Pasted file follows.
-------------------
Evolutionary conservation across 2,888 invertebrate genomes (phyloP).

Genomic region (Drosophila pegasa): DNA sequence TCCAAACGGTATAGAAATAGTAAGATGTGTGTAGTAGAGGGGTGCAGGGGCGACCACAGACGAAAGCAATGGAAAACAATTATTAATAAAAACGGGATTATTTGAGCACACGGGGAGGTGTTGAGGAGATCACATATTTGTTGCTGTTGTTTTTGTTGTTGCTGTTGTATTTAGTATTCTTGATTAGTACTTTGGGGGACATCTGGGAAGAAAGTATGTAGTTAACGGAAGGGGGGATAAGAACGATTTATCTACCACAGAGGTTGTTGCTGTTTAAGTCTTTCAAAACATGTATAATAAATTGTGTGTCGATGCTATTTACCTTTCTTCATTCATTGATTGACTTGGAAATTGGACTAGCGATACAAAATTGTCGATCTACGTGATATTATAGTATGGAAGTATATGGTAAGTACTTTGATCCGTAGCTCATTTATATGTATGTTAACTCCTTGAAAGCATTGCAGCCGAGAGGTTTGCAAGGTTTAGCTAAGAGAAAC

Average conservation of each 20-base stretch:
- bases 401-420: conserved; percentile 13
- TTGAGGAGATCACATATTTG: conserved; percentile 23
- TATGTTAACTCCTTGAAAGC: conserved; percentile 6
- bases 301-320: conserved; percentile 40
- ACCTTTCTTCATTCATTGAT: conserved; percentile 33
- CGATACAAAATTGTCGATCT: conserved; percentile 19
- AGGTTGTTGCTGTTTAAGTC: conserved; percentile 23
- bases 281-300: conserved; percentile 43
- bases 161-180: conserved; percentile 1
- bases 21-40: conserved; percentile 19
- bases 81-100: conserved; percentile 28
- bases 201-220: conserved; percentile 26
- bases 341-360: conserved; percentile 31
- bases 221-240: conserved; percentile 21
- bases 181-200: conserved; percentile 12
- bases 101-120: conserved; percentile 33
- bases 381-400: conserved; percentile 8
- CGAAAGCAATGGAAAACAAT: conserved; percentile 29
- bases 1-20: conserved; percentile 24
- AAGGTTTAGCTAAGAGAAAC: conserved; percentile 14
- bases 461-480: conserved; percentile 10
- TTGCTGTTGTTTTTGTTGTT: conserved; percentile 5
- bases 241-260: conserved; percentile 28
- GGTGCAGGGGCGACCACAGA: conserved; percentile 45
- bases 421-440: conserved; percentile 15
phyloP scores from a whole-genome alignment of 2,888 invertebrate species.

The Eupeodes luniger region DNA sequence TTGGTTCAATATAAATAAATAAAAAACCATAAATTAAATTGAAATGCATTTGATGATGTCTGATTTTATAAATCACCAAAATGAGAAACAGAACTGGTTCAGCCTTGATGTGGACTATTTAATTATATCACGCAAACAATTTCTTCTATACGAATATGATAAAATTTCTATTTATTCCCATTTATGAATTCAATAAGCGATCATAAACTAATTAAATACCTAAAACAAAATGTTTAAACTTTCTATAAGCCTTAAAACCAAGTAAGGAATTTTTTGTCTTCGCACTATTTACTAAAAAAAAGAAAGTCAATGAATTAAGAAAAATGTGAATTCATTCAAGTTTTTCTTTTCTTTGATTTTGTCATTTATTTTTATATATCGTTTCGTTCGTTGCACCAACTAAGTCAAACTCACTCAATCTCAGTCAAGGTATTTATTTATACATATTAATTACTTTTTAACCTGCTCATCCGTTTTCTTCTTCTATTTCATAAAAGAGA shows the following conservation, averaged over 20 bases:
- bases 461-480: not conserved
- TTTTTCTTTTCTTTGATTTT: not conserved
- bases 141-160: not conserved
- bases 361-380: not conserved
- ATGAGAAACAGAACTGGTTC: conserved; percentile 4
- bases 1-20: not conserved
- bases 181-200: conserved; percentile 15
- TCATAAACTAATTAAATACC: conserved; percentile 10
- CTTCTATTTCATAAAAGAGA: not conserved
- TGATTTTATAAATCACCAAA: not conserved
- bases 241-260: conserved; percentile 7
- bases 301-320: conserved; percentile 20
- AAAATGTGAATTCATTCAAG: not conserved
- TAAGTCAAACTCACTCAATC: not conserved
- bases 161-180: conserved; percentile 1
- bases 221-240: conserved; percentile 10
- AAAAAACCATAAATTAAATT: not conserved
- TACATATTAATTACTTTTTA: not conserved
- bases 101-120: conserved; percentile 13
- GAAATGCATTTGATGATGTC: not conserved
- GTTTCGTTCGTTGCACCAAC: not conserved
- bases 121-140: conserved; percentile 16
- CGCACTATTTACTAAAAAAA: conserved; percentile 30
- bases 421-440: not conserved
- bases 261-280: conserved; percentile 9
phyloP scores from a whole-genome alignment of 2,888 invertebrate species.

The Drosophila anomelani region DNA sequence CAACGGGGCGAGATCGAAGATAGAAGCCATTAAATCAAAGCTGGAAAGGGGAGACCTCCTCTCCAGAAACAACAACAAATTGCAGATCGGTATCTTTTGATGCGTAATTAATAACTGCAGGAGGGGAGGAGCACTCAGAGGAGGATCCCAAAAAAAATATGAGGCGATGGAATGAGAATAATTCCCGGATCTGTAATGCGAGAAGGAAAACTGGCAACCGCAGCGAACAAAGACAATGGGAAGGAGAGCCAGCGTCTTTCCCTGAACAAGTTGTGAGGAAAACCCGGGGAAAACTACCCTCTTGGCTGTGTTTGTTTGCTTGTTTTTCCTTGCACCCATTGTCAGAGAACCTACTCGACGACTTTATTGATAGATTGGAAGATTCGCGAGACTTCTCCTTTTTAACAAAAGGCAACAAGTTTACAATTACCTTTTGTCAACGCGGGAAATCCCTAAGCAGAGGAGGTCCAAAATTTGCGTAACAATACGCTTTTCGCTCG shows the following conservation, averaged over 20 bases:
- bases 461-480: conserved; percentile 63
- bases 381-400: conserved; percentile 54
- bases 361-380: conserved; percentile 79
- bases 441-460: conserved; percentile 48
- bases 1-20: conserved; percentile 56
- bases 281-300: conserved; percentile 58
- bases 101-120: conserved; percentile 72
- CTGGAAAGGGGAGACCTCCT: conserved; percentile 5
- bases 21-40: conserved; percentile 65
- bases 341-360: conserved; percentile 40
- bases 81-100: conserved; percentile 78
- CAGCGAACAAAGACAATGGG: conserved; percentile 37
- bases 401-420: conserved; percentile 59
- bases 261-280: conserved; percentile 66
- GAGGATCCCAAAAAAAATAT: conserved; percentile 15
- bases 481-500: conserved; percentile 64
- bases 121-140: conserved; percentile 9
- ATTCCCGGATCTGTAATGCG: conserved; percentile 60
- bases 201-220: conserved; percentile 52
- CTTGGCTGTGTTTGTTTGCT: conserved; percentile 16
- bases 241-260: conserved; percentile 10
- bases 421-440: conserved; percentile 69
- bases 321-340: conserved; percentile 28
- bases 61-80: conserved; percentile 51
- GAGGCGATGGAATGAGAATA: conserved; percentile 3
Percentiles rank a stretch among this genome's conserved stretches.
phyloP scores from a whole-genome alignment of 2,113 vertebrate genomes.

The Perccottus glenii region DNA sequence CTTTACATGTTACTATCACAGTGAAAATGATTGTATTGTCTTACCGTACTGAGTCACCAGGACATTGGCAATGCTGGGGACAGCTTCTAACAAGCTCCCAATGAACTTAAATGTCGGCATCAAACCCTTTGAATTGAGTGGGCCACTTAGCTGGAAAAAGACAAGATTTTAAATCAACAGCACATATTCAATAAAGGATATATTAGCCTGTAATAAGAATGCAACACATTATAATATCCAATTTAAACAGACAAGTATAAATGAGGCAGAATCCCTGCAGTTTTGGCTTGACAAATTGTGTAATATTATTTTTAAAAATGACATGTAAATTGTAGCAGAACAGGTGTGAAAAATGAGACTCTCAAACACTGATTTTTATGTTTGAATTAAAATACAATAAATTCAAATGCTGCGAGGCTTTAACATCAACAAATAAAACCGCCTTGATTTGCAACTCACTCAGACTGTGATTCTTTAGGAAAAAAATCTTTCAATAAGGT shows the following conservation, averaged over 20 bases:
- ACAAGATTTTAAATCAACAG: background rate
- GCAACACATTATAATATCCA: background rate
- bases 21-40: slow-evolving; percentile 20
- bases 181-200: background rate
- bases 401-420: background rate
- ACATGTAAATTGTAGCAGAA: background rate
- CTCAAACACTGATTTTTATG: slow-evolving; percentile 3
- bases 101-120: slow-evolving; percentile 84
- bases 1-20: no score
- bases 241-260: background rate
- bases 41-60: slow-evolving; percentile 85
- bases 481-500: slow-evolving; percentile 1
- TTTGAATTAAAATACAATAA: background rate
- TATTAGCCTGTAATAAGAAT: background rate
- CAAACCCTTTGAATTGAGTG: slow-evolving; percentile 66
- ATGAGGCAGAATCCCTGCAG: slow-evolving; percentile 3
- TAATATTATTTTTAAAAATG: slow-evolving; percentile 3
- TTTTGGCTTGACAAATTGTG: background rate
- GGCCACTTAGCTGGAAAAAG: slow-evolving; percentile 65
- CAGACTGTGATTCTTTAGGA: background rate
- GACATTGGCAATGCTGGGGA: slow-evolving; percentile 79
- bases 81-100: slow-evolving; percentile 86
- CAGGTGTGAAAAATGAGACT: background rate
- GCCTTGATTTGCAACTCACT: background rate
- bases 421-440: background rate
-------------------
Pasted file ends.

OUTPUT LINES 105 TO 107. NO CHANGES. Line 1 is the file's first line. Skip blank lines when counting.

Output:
- CAGACTGTGATTCTTTAGGA: background rate
- GACATTGGCAATGCTGGGGA: slow-evolving; percentile 79
- bases 81-100: slow-evolving; percentile 86